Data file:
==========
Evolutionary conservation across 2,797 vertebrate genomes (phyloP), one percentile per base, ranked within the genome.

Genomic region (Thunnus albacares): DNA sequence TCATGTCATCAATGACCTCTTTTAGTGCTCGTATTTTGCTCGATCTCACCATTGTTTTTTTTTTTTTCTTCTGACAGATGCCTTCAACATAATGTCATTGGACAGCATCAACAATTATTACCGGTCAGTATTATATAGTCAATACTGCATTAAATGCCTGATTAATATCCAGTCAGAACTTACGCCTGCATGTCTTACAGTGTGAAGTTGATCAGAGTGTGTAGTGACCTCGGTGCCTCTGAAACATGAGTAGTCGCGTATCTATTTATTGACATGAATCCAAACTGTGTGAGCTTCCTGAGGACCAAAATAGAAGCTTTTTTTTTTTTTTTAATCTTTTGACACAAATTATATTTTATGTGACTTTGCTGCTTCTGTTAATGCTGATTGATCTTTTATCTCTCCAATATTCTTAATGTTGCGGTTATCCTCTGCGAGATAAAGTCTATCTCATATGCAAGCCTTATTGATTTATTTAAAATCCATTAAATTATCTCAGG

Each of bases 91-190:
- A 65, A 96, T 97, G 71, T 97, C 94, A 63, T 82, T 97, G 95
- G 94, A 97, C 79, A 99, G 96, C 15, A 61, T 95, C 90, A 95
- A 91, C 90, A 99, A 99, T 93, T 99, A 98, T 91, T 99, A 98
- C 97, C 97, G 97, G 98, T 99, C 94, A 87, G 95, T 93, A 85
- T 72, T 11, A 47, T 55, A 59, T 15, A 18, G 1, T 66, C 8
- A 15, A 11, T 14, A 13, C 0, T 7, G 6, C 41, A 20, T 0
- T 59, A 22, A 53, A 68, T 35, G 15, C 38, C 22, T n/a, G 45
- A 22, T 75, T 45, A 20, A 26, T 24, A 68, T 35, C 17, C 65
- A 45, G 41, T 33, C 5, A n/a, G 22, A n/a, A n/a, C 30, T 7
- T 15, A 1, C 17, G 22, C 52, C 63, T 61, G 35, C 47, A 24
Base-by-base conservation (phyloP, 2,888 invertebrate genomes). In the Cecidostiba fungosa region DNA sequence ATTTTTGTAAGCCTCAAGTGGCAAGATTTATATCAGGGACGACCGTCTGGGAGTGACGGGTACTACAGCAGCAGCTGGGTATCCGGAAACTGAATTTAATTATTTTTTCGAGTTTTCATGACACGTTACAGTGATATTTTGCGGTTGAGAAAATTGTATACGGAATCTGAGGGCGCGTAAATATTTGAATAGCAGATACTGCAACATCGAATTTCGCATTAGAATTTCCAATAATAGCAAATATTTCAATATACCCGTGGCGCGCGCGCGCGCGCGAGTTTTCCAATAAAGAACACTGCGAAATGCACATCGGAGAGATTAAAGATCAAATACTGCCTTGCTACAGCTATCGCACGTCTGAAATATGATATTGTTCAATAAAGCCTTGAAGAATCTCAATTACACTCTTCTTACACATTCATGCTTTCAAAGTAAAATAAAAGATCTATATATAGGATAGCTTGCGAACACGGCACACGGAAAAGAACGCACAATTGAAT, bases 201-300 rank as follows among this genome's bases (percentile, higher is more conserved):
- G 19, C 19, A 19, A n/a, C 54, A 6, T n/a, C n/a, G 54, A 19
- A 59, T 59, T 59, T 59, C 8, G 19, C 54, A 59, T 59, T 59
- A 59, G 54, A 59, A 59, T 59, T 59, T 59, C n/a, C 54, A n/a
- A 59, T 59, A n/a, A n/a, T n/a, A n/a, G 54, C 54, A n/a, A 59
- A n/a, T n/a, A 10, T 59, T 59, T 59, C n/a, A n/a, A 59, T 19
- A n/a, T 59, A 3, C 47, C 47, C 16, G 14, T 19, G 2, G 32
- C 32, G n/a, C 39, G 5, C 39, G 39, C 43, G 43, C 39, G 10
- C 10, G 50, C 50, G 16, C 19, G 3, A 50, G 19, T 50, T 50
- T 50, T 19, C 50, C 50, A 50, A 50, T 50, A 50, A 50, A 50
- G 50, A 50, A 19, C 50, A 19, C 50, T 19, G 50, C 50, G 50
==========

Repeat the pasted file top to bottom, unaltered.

Evolutionary conservation across 2,797 vertebrate genomes (phyloP), one percentile per base, ranked within the genome.

Genomic region (Thunnus albacares): DNA sequence TCATGTCATCAATGACCTCTTTTAGTGCTCGTATTTTGCTCGATCTCACCATTGTTTTTTTTTTTTTCTTCTGACAGATGCCTTCAACATAATGTCATTGGACAGCATCAACAATTATTACCGGTCAGTATTATATAGTCAATACTGCATTAAATGCCTGATTAATATCCAGTCAGAACTTACGCCTGCATGTCTTACAGTGTGAAGTTGATCAGAGTGTGTAGTGACCTCGGTGCCTCTGAAACATGAGTAGTCGCGTATCTATTTATTGACATGAATCCAAACTGTGTGAGCTTCCTGAGGACCAAAATAGAAGCTTTTTTTTTTTTTTTAATCTTTTGACACAAATTATATTTTATGTGACTTTGCTGCTTCTGTTAATGCTGATTGATCTTTTATCTCTCCAATATTCTTAATGTTGCGGTTATCCTCTGCGAGATAAAGTCTATCTCATATGCAAGCCTTATTGATTTATTTAAAATCCATTAAATTATCTCAGG

Each of bases 91-190:
- A 65, A 96, T 97, G 71, T 97, C 94, A 63, T 82, T 97, G 95
- G 94, A 97, C 79, A 99, G 96, C 15, A 61, T 95, C 90, A 95
- A 91, C 90, A 99, A 99, T 93, T 99, A 98, T 91, T 99, A 98
- C 97, C 97, G 97, G 98, T 99, C 94, A 87, G 95, T 93, A 85
- T 72, T 11, A 47, T 55, A 59, T 15, A 18, G 1, T 66, C 8
- A 15, A 11, T 14, A 13, C 0, T 7, G 6, C 41, A 20, T 0
- T 59, A 22, A 53, A 68, T 35, G 15, C 38, C 22, T n/a, G 45
- A 22, T 75, T 45, A 20, A 26, T 24, A 68, T 35, C 17, C 65
- A 45, G 41, T 33, C 5, A n/a, G 22, A n/a, A n/a, C 30, T 7
- T 15, A 1, C 17, G 22, C 52, C 63, T 61, G 35, C 47, A 24
Base-by-base conservation (phyloP, 2,888 invertebrate genomes). In the Cecidostiba fungosa region DNA sequence ATTTTTGTAAGCCTCAAGTGGCAAGATTTATATCAGGGACGACCGTCTGGGAGTGACGGGTACTACAGCAGCAGCTGGGTATCCGGAAACTGAATTTAATTATTTTTTCGAGTTTTCATGACACGTTACAGTGATATTTTGCGGTTGAGAAAATTGTATACGGAATCTGAGGGCGCGTAAATATTTGAATAGCAGATACTGCAACATCGAATTTCGCATTAGAATTTCCAATAATAGCAAATATTTCAATATACCCGTGGCGCGCGCGCGCGCGCGAGTTTTCCAATAAAGAACACTGCGAAATGCACATCGGAGAGATTAAAGATCAAATACTGCCTTGCTACAGCTATCGCACGTCTGAAATATGATATTGTTCAATAAAGCCTTGAAGAATCTCAATTACACTCTTCTTACACATTCATGCTTTCAAAGTAAAATAAAAGATCTATATATAGGATAGCTTGCGAACACGGCACACGGAAAAGAACGCACAATTGAAT, bases 201-300 rank as follows among this genome's bases (percentile, higher is more conserved):
- G 19, C 19, A 19, A n/a, C 54, A 6, T n/a, C n/a, G 54, A 19
- A 59, T 59, T 59, T 59, C 8, G 19, C 54, A 59, T 59, T 59
- A 59, G 54, A 59, A 59, T 59, T 59, T 59, C n/a, C 54, A n/a
- A 59, T 59, A n/a, A n/a, T n/a, A n/a, G 54, C 54, A n/a, A 59
- A n/a, T n/a, A 10, T 59, T 59, T 59, C n/a, A n/a, A 59, T 19
- A n/a, T 59, A 3, C 47, C 47, C 16, G 14, T 19, G 2, G 32
- C 32, G n/a, C 39, G 5, C 39, G 39, C 43, G 43, C 39, G 10
- C 10, G 50, C 50, G 16, C 19, G 3, A 50, G 19, T 50, T 50
- T 50, T 19, C 50, C 50, A 50, A 50, T 50, A 50, A 50, A 50
- G 50, A 50, A 19, C 50, A 19, C 50, T 19, G 50, C 50, G 50